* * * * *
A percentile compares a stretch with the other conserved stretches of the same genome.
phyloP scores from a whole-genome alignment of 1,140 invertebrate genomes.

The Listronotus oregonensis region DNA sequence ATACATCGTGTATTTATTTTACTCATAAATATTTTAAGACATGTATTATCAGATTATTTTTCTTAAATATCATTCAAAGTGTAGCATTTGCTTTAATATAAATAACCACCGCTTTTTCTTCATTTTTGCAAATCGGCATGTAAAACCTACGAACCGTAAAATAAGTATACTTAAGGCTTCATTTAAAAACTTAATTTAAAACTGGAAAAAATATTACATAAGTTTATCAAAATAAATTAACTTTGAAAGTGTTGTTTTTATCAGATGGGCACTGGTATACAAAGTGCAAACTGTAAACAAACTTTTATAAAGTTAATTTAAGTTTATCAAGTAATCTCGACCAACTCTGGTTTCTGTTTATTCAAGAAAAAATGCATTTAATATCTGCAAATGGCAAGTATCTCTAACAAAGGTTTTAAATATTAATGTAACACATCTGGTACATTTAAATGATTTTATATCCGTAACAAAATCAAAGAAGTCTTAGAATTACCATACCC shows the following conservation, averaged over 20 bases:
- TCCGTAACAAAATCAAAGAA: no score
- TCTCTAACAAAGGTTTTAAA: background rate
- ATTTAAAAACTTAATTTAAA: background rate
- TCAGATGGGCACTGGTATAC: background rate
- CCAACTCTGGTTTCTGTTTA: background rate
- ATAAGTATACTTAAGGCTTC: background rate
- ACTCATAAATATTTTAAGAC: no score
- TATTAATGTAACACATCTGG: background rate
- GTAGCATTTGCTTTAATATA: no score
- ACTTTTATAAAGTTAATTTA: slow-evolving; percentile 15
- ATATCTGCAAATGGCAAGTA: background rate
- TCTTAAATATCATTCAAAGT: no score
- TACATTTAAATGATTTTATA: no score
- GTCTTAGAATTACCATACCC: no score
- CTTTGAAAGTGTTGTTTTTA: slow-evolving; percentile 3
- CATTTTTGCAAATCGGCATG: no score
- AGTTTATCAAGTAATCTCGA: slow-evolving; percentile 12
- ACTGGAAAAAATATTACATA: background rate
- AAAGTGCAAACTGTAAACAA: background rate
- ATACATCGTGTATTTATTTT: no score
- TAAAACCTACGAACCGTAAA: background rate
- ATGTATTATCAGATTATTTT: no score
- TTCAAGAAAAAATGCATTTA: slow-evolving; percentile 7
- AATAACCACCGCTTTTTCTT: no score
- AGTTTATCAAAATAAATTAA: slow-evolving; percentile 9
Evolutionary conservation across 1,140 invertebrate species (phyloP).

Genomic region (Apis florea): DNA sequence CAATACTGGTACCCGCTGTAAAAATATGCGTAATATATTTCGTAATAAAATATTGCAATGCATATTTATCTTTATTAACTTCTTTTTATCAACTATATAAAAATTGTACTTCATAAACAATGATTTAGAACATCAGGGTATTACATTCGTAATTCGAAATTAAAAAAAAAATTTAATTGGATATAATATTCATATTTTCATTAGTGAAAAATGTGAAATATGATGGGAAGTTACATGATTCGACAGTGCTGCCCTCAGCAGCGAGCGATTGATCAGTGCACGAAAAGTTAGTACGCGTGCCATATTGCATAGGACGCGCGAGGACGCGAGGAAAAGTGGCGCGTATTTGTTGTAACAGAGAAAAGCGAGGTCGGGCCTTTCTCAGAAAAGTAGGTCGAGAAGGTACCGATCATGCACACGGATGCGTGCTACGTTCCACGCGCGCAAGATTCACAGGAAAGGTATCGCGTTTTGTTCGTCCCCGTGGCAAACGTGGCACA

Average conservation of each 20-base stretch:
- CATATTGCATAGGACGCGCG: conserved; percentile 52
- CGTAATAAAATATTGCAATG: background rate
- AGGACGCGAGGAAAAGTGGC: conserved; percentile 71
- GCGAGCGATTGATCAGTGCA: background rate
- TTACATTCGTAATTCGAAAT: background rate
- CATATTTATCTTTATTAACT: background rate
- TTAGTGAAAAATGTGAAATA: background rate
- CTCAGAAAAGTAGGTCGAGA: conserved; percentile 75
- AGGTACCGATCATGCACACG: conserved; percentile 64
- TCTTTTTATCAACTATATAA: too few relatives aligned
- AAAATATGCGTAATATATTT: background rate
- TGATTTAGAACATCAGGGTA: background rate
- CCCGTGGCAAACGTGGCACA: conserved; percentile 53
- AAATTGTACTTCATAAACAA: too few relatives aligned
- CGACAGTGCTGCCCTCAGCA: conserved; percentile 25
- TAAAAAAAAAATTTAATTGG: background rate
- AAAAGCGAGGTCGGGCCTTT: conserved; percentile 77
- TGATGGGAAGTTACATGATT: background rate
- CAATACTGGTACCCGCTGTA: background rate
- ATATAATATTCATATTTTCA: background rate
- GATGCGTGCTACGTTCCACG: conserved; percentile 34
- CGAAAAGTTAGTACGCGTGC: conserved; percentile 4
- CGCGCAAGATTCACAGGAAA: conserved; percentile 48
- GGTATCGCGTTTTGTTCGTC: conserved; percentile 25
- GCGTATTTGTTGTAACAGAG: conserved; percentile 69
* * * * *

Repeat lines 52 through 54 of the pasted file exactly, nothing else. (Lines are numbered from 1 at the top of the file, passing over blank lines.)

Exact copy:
- GATGCGTGCTACGTTCCACG: conserved; percentile 34
- CGAAAAGTTAGTACGCGTGC: conserved; percentile 4
- CGCGCAAGATTCACAGGAAA: conserved; percentile 48